In the population of our study, the prevalence of HR-HPV shows a first increase at an age of 18, a finding that can be correlated with the sexual initiation in younger women, when they are exposed to HPV for the first time and their adaptive immune response has yet to develop, showing a gradual descent from an age of 25. The maximum peak of HR-HPV prevalence was in ages from 18 to 24 years, with a decrease in older ranges and a marked prevalence increase from the age of 65. Previously, have been reported examples of the U-shaped curve of age-specific HPV prevalence areas in Latin America (Chile, Colombia and Mexico) [12, 13], similar to the findings of our study, regions where a second peak in the oldest group seems to be more prominent , could be the result of immune depression, leading to reactivation of previous quiescent infections [15, 16]. However, the second peak in oldest age group could be influenced by the selection criteria inside the program for HPV Screening and Early Detection of Cervical Cancer of women over 64 years of age who show reduced morbidity and the presence of some risk factor associated with CC.
Interestingly, HPV-16/18 prevalence was similar to that reported in a previous study in Mexico , but lower than values reported in other populations throughout Latin America; unfortunately, due to the differing designs of these studies, it is difficult to draw conclusions about comparative infection burdens [10, 12, 17, 18]. In addition to the differences in patient-referred symptoms and the signs reported by colposcopists between HR-HPV-positive and negative groups, the variables age, number of sexual partners, history of hormonal contraception, and smoking habit were found to be risk factors for HR-HPV infection, HPV-16 infection, and infection by non-16/18 HR-HPV.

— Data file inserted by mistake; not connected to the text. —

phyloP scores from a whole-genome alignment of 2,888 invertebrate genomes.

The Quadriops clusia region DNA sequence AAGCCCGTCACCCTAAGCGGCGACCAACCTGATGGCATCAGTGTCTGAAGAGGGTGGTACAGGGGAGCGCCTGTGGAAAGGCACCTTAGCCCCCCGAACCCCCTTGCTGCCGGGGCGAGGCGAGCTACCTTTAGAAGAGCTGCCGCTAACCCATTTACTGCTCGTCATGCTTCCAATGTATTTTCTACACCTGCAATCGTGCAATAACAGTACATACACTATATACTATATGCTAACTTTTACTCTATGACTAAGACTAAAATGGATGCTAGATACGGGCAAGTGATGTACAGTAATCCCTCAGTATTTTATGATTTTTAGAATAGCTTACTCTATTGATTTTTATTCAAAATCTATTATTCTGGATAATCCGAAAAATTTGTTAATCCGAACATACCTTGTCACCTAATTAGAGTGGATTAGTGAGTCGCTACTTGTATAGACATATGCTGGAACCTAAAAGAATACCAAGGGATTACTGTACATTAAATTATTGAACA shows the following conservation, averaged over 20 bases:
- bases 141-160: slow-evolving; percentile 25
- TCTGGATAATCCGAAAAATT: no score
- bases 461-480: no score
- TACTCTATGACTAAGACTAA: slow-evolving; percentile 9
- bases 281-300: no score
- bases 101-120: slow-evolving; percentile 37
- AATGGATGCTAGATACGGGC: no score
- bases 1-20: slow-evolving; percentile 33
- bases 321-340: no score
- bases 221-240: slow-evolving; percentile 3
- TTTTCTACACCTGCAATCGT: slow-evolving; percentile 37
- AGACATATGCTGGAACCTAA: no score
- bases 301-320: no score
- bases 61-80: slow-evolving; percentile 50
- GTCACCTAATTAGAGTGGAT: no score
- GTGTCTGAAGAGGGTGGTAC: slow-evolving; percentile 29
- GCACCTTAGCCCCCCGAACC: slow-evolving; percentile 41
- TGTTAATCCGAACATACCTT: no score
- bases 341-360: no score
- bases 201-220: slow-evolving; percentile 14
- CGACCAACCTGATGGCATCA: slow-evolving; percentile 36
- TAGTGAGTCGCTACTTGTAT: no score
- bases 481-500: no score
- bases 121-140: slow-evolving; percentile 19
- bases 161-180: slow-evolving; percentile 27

Previous studies found a similar association of a higher number of sexual partners [19,20,21], history of hormonal contraception , and smoking habit [23, 24] with the risk of HR-HPV infection. Higher number of sexual partners as a risk factor for acquiring new HR-HPV infections could be due to changes in the sexual behavior of women and/or their partners, or to a cohort effect [25,26,27].
Although the association between HR-HPV infection and hormonal contraception found in the multivariate analysis was weak, the proposed association is biologically plausible because the estrogens and progestagens have been reported to interact with hormone receptors, mainly progesterone receptors, in the cervical tissue; additionally, sex steroid hormones are thought to enhance the expression of HPV-16 E6 and E7 oncogenes, promoting the degradation of p53 tumor suppressor genes and enhancing the ability of viral DNA to transform cells .
Smoking is another risk factor associated with HR-HPV infection; this could be explained considering that tobacco smoke contains well-known carcinogens that could have a direct transformation effect on cervix tissues and/or cause immunosuppression, allowing HPV infection to persist and progress to cancer .
While no cancer records exist to date in Mexico at the national, regional, nor state levels, great efforts have been made within the program for screening and co-testing for CC in the ISSSTE to integrate such screening with an comprehensive care model with a process-oriented approach, going from the traditional cytology-only scheme to a combination of cytology and HR-HPV genotyping, aiming to implement liquid-based cytology in the future, along with HR-HPV genotyping and immunohistochemical tests (p16, ki67). To this end, the ISSSTE has reinforced its infrastructure in terms of cytology laboratory services, molecular biology laboratory, and colposcopy rooms; it also increased its personnel (cytotechnologists, cytopathologists, chemists, and colposcopists) and installed capacity, as reflected in the number of cytology and HR-HPV tests performed per year, to avoid follow-up interruption in women screened as positive.